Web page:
If I ever met a sea captain’s wife, I would recognize her as a sister, since I too am traveling with my husband on his voyage. Aboard ship, I help hoist and furl sails. I am also a proficient polisher of brass and an experienced swabber of decks–but my commission is unlike any other sailor’s. I alone am companion and confidante to the captain.
When I do my job well, my husband’s “position on shipboard at sea” becomes less peculiar than pleasant. No matter how wild the waves or deep the deeps, he’ll never feel alone with me standing by his side–hardy, happy, and resolutely pretending I’m not one bit afraid of the water. The truth is, of course, that I’d rather be moored in a snug harbor than tossed in a tempest, but even when I’m feeling sort of seasick, I’m still delighted to be with him on this passage. And he seems like to like it, too.
Somewhere out there, you–a true, good woman–are traveling with your own husband over wide seas. When your ship passes mine, shout “Ahoy!” We’ll smile and wave through our classy brass portholes before turning back to the wonderfully satisfying task of being a wifely influence for good aboard a husband’s ship.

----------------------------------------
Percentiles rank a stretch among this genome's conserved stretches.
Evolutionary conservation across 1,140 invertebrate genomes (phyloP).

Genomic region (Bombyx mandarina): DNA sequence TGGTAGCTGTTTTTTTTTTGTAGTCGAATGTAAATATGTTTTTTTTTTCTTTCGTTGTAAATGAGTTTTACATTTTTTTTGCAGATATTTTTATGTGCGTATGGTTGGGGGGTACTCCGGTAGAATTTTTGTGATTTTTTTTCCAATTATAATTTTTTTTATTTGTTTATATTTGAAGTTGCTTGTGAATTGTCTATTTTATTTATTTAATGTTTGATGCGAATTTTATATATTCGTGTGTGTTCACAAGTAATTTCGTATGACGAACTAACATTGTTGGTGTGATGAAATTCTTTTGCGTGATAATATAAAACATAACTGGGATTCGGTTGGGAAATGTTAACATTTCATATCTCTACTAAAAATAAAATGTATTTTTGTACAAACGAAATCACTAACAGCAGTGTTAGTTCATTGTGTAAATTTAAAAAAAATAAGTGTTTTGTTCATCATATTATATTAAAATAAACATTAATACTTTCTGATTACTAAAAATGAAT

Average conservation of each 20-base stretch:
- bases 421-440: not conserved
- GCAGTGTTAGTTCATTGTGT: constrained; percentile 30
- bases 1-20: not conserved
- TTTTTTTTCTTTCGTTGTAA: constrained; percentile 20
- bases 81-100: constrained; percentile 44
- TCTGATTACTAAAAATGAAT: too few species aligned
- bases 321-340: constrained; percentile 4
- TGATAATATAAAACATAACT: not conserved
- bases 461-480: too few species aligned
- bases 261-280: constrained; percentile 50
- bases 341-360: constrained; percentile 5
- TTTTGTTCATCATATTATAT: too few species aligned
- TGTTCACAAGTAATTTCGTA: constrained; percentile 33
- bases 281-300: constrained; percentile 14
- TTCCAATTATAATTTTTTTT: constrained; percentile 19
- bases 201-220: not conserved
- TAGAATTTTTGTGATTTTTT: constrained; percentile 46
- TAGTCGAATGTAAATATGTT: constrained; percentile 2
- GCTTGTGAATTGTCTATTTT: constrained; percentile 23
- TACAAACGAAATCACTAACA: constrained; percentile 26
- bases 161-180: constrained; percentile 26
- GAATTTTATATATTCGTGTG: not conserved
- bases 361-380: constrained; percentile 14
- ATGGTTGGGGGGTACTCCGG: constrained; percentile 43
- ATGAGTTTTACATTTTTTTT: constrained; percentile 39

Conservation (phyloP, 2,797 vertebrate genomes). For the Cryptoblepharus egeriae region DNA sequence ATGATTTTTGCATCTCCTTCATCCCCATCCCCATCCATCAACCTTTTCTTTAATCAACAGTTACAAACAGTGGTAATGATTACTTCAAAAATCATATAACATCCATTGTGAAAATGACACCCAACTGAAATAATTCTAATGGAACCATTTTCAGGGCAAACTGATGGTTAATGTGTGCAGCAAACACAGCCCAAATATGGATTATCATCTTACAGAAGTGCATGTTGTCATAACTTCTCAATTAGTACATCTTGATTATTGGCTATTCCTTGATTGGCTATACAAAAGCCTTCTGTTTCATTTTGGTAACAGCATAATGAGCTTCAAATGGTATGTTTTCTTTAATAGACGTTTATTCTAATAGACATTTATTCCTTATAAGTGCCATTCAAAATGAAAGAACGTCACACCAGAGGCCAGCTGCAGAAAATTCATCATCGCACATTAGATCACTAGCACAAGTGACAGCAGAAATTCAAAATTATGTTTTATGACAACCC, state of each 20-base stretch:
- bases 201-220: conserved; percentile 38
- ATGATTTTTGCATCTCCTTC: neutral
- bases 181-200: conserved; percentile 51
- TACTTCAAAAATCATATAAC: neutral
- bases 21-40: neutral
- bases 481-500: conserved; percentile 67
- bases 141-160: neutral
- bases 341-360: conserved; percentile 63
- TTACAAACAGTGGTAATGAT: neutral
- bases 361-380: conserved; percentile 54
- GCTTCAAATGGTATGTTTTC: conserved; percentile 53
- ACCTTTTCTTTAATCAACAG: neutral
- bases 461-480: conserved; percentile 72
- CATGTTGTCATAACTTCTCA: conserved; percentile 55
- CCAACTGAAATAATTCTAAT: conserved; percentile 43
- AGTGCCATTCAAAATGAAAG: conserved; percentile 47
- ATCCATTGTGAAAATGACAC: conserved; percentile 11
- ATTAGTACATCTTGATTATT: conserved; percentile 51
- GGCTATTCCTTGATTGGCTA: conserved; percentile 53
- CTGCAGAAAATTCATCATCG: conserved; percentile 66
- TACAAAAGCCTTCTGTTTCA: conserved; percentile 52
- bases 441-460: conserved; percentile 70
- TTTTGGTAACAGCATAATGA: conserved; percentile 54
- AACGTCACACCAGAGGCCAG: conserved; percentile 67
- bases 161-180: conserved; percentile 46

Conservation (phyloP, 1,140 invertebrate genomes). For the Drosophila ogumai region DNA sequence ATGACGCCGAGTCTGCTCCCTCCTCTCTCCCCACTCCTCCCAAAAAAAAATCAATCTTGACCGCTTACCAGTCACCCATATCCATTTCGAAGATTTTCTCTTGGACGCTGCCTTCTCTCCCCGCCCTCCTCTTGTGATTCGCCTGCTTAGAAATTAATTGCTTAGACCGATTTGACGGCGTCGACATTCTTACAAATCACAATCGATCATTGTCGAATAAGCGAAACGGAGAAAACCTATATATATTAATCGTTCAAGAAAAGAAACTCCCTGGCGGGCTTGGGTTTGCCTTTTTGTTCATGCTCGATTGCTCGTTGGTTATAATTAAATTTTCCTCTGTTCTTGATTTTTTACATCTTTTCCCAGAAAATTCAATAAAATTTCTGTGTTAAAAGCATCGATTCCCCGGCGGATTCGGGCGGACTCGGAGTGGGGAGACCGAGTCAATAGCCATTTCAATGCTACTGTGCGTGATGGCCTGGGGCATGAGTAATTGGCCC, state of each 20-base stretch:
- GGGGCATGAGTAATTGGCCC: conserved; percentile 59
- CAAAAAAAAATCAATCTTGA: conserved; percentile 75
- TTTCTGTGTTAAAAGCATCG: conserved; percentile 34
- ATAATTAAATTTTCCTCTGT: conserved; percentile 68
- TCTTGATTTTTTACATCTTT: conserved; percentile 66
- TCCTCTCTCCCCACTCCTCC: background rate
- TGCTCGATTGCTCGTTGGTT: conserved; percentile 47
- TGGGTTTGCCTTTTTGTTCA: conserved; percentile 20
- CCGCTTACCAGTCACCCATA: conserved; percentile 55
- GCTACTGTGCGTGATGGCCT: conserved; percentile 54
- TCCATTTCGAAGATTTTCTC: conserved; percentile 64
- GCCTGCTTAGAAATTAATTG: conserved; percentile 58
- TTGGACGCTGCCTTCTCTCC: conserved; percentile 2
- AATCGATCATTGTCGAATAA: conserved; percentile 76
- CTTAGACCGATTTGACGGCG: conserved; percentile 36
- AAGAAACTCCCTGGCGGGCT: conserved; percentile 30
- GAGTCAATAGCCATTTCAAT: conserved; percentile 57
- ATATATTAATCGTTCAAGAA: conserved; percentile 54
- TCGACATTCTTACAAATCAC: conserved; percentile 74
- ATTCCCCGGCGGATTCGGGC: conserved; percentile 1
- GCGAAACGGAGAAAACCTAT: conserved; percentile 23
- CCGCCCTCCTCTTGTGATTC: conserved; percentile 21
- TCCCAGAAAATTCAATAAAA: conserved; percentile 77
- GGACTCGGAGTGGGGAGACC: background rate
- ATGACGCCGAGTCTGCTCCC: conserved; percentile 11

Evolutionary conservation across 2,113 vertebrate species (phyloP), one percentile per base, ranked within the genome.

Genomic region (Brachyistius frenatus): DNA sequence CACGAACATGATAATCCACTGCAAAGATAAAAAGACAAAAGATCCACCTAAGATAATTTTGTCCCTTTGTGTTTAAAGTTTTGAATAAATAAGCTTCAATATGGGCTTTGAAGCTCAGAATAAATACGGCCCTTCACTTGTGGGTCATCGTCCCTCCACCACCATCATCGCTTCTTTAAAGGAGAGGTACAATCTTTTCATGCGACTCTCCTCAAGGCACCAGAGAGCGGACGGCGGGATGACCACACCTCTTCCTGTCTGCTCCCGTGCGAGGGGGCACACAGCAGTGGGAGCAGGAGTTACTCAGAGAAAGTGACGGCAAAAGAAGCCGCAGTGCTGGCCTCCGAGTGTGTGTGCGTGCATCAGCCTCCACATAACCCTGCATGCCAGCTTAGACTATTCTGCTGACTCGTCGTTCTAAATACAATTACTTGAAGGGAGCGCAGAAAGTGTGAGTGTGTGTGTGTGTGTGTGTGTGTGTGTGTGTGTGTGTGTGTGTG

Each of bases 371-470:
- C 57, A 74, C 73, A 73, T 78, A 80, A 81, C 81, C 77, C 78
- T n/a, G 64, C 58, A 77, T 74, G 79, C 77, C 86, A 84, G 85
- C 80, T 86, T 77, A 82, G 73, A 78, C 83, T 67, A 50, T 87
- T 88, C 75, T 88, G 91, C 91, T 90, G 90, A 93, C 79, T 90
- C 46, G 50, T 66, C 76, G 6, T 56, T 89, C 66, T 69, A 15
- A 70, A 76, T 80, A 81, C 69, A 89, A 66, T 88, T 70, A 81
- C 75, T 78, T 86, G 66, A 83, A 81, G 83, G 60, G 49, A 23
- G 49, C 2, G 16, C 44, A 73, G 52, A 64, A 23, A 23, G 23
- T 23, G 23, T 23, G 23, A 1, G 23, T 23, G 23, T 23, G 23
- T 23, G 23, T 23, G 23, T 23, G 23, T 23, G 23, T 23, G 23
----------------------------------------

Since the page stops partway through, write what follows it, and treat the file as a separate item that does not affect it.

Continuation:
From Ocean Life in the Old Sailing Ship Days by Captain John D. Whidden (1908)
Copyright 2010 ‘ Press On! Ministries
By Stephanie Barba Shaw
We live in a glass house. Glass walls, glass roof, glass floor. I don’t even try to keep the smudges off–no one would be fooled into thinking I’m a great housekeeper since they can drive by any time, day or night, and know exactly what we are eating and doing and playing with. We wear glass shoes (like Cinderella), see-through clothes (not very modest, I know), and transparent hats on our heads. People see us sitting on the front row at church and know exactly what is going through our minds, right though our invisible skin and bones.
At least that’s how it feels, especially on a Sunday morning when my four-year old is tired and grouchy and has a serious case of the wiggles. The church is packed; the only seats left for us are on the extreme front row. We may as well be on the platform, where everyone can watch us scratch our heads and pick our noses.